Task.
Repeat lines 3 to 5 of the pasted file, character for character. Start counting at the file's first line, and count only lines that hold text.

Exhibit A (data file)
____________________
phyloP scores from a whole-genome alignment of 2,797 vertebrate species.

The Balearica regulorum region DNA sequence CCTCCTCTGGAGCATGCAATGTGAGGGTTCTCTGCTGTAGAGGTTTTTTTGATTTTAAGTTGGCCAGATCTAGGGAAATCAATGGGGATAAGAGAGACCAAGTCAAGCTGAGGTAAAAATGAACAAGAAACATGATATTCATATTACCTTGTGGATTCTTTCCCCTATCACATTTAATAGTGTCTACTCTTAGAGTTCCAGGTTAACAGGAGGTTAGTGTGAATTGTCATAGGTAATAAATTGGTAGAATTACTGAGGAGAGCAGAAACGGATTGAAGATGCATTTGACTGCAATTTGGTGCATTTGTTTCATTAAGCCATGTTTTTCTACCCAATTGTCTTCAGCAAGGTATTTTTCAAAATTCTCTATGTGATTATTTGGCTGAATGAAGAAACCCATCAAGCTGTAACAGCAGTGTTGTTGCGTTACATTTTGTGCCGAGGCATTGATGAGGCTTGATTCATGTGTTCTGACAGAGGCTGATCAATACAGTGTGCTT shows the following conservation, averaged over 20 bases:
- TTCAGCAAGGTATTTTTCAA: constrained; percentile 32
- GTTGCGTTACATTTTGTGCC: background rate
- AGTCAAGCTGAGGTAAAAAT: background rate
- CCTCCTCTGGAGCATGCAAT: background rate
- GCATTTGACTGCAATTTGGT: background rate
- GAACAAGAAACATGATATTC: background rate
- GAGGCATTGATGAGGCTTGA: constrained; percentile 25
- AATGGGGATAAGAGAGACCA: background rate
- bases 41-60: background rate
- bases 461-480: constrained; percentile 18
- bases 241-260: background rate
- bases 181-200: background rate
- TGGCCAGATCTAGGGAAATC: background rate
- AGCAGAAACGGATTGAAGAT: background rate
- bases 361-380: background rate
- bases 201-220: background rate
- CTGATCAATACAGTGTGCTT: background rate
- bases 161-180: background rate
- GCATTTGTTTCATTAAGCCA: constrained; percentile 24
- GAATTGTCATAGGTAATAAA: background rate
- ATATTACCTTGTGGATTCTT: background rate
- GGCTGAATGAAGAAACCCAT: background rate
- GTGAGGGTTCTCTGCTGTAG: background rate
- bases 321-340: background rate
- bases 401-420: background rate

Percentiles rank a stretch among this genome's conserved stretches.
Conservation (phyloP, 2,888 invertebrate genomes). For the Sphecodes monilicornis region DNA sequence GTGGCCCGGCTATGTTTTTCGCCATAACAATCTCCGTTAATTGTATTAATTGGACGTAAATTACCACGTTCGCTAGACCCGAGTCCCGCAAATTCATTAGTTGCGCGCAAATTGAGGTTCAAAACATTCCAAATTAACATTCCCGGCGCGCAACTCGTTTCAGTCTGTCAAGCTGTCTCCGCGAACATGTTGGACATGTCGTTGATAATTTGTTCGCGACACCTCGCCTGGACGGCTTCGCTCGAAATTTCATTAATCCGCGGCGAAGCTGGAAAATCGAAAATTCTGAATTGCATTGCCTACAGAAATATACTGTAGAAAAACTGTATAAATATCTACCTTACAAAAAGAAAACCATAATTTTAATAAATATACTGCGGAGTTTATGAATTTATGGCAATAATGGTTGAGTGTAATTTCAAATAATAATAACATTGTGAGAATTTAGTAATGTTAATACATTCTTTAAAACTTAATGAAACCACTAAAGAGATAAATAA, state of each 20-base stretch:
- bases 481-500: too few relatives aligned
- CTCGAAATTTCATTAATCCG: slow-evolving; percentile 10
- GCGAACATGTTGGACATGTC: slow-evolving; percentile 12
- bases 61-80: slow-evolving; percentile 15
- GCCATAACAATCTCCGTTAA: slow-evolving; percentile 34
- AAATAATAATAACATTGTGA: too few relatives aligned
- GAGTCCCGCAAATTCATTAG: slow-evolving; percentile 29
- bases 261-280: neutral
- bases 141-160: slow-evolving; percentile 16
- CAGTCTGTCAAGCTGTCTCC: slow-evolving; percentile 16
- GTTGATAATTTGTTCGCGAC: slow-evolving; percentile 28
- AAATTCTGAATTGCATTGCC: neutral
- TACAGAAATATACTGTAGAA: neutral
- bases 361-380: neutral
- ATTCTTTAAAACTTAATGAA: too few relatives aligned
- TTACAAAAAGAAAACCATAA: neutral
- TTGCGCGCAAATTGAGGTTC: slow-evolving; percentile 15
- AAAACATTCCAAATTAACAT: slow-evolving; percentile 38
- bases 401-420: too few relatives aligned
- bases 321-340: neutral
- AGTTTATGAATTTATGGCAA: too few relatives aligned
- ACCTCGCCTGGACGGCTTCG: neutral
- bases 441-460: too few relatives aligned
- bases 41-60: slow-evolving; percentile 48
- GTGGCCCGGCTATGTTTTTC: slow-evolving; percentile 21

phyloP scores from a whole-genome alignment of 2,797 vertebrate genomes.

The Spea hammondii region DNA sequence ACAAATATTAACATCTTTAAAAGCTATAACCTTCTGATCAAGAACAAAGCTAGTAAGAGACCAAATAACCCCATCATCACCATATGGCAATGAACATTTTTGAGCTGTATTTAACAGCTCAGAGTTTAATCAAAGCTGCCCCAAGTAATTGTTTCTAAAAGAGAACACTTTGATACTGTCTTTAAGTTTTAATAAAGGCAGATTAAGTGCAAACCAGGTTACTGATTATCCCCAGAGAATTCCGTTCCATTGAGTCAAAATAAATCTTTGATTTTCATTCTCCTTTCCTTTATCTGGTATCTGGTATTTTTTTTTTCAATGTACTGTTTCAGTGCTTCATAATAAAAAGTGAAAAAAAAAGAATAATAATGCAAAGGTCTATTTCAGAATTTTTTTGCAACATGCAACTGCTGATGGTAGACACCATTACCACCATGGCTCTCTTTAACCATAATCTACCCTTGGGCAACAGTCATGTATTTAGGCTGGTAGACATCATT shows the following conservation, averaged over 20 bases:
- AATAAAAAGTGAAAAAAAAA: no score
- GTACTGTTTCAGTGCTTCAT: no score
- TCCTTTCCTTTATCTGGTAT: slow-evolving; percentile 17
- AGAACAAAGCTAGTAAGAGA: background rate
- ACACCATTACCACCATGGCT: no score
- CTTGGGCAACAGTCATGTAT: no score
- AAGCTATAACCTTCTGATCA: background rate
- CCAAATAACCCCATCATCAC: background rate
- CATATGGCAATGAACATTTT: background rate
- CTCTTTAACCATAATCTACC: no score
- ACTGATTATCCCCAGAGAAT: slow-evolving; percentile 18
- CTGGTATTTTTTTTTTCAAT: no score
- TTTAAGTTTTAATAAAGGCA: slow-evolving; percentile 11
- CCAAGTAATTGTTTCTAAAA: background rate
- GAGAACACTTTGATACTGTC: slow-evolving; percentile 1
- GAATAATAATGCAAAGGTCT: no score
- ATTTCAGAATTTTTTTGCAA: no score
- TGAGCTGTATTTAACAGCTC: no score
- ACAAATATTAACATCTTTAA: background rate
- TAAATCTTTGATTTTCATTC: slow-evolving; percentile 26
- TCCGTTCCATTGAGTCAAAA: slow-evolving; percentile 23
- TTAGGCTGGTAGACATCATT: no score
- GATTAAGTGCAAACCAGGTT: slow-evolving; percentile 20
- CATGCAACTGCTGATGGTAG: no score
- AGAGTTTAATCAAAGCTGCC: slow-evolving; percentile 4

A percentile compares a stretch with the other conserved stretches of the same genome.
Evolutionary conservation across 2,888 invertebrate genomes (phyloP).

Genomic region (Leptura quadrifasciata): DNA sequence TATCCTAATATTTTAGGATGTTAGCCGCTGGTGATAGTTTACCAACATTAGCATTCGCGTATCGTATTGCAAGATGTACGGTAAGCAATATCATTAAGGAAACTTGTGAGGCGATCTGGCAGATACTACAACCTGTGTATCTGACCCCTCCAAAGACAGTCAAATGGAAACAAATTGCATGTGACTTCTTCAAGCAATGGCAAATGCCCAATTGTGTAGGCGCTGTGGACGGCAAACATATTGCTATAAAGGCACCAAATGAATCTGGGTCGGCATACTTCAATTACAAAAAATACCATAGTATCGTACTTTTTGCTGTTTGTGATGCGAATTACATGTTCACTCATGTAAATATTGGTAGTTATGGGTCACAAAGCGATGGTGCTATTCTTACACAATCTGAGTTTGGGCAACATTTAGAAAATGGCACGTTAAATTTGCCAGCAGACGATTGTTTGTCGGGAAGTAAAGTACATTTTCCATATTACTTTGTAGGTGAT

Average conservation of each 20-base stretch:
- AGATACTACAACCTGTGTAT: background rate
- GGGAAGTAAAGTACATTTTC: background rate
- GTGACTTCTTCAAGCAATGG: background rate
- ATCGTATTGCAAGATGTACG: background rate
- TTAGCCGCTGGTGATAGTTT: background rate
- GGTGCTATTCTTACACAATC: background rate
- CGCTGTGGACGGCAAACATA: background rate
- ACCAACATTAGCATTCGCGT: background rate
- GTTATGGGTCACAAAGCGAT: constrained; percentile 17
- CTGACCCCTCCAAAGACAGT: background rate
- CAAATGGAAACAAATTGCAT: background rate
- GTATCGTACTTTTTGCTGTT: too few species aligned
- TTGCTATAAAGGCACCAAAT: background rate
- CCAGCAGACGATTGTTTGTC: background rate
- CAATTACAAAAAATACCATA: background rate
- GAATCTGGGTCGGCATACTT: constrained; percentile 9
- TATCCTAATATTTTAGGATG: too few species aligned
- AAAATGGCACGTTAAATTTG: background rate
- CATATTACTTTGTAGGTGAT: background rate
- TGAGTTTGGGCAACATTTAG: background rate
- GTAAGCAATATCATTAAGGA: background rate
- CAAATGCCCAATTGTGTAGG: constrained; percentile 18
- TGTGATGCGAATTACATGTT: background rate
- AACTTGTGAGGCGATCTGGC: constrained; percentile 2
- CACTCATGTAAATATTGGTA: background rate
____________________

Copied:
- TTCAGCAAGGTATTTTTCAA: constrained; percentile 32
- GTTGCGTTACATTTTGTGCC: background rate
- AGTCAAGCTGAGGTAAAAAT: background rate